DeSaulnier Bills Aimed at Caltrans Transparency and Accountability Pass Committee

June 18, 2014 19:42 pm · 14 comments

Two measures from Senator Mark DeSaulnier (D-Concord) stemming from the Senate Transportation and Housing Committee’s investigation into the Bay Bridge project passed the Assembly Accountability and Administrative Review Committee today.

SB 969 expands the Public Works Project Peer Review Act of 2013 to require administering agencies of transportation megaprojects to improve project oversight by establishing both a peer review group and a comprehensive risk management plan. SB 1337 requires the heads of state agencies or departments to sign written reports submitted to the state legislature or a state executive body declaring that the factual contents of the written report are true, accurate, and complete to the best of his or her knowledge.

“As the construction of the new eastern span of the Bay Bridge ran 10 years late and $5 billion over budget, the Senate Transportation and Housing Committee asked international experts for recommendations on improving the management and delivery of California’s transportation megaprojects,” Senator DeSaulnier said. “I am carrying two bills directly aimed at improving the accountability of state officials and increasing the transparency of state agencies involved in transportation megaprojects. SB 969 establishes comprehensive risk management plans at the beginning of megaproject development, so that the public is given a transparent look at financial risks. SB 1337 ensures that heads of state departments or agencies are liable for misrepresenting facts in reports to the legislature or a state executive body.”

SB 969 requires an administering agency to establish a peer review group to review the planning, engineering, financing, and other plans of a transportation megaproject. SB 969 defines a transportation megaproject as one with total estimated costs exceeding one billion dollars.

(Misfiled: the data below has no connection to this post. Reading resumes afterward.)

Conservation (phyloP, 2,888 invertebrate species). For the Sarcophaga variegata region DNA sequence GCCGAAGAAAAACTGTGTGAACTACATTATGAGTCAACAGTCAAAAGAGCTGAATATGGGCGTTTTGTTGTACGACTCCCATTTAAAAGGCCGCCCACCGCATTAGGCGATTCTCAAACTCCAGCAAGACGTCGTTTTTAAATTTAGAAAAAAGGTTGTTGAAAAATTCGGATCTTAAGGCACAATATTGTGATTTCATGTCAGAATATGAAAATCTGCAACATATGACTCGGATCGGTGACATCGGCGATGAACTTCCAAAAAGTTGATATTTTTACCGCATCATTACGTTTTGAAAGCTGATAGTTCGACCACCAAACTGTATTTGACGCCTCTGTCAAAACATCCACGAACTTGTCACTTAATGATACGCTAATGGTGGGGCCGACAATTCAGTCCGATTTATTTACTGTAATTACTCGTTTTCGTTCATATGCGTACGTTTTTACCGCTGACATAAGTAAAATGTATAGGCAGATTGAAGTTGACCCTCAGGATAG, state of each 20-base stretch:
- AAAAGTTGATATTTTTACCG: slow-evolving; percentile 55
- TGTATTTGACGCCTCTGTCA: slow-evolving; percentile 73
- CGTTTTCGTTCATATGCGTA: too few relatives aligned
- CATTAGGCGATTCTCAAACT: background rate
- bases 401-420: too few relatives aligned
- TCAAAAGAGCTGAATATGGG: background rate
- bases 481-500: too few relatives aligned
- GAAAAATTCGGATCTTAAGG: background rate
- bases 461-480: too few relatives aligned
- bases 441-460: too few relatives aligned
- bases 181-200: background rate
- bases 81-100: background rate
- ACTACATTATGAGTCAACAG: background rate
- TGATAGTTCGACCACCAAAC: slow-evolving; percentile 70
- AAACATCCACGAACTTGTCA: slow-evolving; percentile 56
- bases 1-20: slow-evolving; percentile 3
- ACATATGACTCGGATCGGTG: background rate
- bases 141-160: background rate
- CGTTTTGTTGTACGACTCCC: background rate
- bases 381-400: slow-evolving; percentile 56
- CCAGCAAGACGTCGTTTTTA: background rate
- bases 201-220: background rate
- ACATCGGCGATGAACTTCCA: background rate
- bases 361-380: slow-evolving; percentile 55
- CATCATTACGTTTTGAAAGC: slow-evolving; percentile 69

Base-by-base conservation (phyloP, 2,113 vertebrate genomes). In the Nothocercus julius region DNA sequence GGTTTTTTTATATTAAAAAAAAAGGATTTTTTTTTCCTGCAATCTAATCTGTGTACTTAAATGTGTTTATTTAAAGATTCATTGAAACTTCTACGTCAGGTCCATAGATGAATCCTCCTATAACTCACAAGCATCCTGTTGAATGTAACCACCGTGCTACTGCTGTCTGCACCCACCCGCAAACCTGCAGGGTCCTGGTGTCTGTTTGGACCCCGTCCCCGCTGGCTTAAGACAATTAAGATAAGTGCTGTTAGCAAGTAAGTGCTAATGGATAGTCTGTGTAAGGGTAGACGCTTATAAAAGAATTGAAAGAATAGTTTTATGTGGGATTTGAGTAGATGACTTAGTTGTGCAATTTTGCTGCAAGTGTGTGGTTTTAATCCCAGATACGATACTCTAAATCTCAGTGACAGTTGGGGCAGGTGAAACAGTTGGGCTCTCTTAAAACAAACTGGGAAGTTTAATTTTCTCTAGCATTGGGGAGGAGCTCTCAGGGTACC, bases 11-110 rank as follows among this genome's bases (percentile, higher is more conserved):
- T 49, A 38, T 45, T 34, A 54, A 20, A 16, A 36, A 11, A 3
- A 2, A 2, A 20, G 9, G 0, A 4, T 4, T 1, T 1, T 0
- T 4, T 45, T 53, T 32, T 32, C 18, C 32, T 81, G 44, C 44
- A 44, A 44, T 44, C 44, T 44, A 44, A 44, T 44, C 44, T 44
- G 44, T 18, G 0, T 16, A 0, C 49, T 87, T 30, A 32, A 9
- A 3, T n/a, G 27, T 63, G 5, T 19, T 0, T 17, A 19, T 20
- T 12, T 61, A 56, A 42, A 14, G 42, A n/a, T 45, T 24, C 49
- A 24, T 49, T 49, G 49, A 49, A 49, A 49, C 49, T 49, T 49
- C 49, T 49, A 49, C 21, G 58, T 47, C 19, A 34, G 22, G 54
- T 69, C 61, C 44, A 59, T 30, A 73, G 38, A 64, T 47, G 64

SB 969 also requires an administering agency to manage the risks associated with a transportation megaproject by doing the following:

  • Establishing a comprehensive risk management plan with a process to identify and quantify risks to the project, track responses, and control risks throughout the life of the project.
  • Qualifying risks in financial terms.
  • Developing documents to track identified risks and related mitigation steps.
  • Regularly updating cost estimates, reassessing its reserves for potential claims and unknown risks, and reporting risks and integrating updated estimates for costs and contingency reserves.

Under SB 1337 any head of a state agency or departments who knowingly signs a false report submitted to the legislature or a state executive body as true would be liable for a civil penalty up to $20,000.

{ 14 comments }

1 Elwood June 18, 2014 at 5:23 PM

Oooo, I can hardly wait for Marky Mark to work his wonders in
Washington!

2 Too Little Too LATE June 18, 2014 at 5:55 PM

WOW a whole $20,000.
Want to clean things up marky make it $75,000

Next reduce the size of State gov by 30%.

3 Anon June 18, 2014 at 6:32 PM

I sadly, can believe enough idiots voted for this loser. He should be rolling in the dough just like George “Pay Me Off” Miller.

4 Subterfuge June 18, 2014 at 6:43 PM

Under SB 1337 any head of a state agency or departments who knowingly signs a false report submitted to the legislature or a state executive body as true would be liable for a civil penalty up to $20,000.